• More than 550 students have participated in five Cyberspace Events, which are campuswide, collaborative events featuring SRU students from multiple departments, such as computer science, homeland security and military science presenting case scenarios, software demonstrations and applications related to cybersecurity. The events also include invited speakers from the cybersecurity industry and academic and government institutions.
  • Five undergraduate students have worked in a faculty research program at Lawrence Berkeley National Laboratory in Berkeley, California. Berkeley Lab, home to the second most powerful supercomputer in the U.S., is a multiprogram national laboratory managed by the University of California for the U.S. Department of Energy's Office of Science.
  • Cory Haser, a 2019 SRU graduate with a degree in computing, conducted research at Berkeley Lab developing augmented and virtual reality applications that can help high performance computing data centers defend against cyberattacks. Haser was the recipient of multiple grants, including SRU's Faculty Student Research Grant, and the Summer Collaborative Research Experience grant program.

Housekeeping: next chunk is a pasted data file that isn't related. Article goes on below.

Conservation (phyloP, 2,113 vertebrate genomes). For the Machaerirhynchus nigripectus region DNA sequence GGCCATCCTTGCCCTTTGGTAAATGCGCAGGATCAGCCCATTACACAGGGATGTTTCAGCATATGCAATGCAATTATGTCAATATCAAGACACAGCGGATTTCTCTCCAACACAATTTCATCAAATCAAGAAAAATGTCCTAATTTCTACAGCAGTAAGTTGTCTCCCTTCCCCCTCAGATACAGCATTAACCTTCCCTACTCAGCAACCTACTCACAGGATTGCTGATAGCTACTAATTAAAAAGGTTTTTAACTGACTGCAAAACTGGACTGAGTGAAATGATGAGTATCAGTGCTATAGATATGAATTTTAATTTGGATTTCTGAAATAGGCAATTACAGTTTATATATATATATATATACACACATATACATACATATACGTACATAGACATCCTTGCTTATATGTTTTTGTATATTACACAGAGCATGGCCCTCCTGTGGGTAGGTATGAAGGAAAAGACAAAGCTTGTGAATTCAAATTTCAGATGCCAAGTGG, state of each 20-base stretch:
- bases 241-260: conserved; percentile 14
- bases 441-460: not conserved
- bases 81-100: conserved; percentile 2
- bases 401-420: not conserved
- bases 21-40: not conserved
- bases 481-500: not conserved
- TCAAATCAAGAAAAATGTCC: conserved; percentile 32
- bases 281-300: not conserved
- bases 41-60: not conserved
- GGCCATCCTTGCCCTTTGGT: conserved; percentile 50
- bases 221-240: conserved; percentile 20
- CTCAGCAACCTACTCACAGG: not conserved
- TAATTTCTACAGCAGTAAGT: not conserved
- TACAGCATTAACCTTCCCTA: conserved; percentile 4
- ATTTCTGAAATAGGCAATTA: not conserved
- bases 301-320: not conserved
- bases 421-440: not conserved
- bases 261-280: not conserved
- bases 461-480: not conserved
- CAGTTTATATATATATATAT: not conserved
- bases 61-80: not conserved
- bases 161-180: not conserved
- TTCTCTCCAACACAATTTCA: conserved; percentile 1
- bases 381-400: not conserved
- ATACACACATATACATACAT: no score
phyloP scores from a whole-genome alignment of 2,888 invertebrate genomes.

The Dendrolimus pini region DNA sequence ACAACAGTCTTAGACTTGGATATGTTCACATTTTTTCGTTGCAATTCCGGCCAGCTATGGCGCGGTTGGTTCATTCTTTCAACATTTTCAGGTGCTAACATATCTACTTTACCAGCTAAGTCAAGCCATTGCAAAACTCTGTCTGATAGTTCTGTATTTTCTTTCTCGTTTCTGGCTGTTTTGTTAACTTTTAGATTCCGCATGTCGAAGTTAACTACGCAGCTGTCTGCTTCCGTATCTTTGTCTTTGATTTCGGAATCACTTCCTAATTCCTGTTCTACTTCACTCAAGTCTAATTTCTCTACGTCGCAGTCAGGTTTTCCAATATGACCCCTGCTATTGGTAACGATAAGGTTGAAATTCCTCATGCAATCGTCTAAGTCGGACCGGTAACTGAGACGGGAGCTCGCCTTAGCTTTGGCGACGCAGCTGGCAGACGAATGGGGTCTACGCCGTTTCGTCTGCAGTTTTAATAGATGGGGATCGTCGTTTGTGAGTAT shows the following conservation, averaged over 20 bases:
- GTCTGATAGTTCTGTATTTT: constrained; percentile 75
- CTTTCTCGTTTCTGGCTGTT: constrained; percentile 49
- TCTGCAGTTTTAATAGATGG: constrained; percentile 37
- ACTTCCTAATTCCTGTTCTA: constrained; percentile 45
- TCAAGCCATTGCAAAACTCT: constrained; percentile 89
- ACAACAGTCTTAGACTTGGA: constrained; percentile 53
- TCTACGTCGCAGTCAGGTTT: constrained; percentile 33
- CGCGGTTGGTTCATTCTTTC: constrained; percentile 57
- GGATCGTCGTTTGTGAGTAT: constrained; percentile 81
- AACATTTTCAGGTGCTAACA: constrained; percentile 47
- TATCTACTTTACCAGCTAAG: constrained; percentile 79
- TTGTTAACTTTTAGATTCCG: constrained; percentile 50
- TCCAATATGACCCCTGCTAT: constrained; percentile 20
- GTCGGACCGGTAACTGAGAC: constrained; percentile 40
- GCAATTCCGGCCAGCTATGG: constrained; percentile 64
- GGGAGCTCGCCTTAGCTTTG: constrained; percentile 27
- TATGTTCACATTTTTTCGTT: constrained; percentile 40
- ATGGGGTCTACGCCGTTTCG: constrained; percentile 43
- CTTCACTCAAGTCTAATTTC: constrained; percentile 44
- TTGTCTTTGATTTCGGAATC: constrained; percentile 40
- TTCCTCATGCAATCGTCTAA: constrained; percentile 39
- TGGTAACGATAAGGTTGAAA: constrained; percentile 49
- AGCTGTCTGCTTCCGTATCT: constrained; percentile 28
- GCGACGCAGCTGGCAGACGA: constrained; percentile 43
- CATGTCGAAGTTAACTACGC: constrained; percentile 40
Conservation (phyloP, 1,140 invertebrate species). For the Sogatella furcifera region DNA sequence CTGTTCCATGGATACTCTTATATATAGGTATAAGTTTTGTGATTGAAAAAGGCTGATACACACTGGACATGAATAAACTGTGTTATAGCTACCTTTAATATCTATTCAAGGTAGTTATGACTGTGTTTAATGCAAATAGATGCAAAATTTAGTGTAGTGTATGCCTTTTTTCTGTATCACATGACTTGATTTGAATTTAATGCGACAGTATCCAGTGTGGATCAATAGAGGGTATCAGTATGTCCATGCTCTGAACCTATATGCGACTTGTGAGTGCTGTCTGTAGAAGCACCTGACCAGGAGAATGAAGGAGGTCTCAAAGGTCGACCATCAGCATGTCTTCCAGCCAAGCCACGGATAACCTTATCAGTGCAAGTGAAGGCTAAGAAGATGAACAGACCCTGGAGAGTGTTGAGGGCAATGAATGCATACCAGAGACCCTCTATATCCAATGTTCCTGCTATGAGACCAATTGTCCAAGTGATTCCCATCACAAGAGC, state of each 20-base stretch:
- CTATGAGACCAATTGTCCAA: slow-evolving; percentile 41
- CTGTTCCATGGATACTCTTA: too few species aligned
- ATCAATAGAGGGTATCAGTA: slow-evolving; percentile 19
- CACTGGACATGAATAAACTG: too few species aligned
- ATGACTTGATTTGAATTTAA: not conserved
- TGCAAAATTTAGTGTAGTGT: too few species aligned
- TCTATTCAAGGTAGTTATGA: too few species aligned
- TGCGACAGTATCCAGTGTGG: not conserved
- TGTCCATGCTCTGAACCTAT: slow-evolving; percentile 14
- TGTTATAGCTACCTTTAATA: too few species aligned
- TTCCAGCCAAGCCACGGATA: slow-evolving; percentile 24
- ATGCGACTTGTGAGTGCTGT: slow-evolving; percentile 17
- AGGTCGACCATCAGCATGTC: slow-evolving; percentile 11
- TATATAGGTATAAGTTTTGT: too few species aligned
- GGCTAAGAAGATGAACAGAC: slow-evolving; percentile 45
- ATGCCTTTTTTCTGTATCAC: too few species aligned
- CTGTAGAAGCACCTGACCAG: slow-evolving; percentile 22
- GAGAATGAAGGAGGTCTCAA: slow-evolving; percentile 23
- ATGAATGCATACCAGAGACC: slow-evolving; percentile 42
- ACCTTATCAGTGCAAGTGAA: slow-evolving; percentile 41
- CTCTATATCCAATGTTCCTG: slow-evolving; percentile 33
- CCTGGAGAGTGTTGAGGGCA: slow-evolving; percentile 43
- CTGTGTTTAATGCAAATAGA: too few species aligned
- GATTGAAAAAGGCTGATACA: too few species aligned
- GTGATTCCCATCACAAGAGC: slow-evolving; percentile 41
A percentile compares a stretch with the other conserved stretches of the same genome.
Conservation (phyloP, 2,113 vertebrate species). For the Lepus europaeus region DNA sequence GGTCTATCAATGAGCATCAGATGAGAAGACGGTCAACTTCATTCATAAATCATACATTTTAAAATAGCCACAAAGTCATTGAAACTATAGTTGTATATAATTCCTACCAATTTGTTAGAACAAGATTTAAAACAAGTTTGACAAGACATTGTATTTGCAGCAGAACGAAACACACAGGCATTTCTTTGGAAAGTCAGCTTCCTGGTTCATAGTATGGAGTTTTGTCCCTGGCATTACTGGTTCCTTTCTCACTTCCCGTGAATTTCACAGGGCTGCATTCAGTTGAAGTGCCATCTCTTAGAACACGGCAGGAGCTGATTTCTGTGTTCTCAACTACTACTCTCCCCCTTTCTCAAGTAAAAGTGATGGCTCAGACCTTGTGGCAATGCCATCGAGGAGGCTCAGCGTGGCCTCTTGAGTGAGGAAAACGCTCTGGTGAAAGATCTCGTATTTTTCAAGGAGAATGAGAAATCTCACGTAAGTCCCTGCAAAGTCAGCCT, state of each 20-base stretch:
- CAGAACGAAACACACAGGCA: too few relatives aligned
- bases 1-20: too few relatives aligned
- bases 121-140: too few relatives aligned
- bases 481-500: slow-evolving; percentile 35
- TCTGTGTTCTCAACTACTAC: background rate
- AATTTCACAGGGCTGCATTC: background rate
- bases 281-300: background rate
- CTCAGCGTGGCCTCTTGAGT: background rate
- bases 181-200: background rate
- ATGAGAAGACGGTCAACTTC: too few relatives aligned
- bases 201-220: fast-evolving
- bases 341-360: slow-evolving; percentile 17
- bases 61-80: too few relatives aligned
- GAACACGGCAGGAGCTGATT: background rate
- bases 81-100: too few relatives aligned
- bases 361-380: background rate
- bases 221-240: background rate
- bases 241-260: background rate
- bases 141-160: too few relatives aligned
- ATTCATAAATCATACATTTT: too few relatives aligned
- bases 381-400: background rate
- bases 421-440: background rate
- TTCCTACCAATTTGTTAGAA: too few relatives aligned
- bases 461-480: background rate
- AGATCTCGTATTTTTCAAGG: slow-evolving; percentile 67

• Alexander Gessinger, a 2019 SRU graduate with a degree in computing, and Brooklynn Hauck, a senior computing major from Montoursville, were accepted into the Research Experiences in Computational Science, Engineering and Mathematics program at the Oak Ridge National Laboratory in Oak Ridge, Tennessee, in 2018 and 2019 respectively. The program is a 10-week research experience for undergraduates through a partnership with the University of Tennessee and ORNL's Joint Institute for Computational Science, the National Institutes of Computational Sciences, the Innovative Computing Laboratory and the National Science Foundation. While on site, Gessinger and Hauck learned from scientists and professors how to conduct research projects using high performance computers.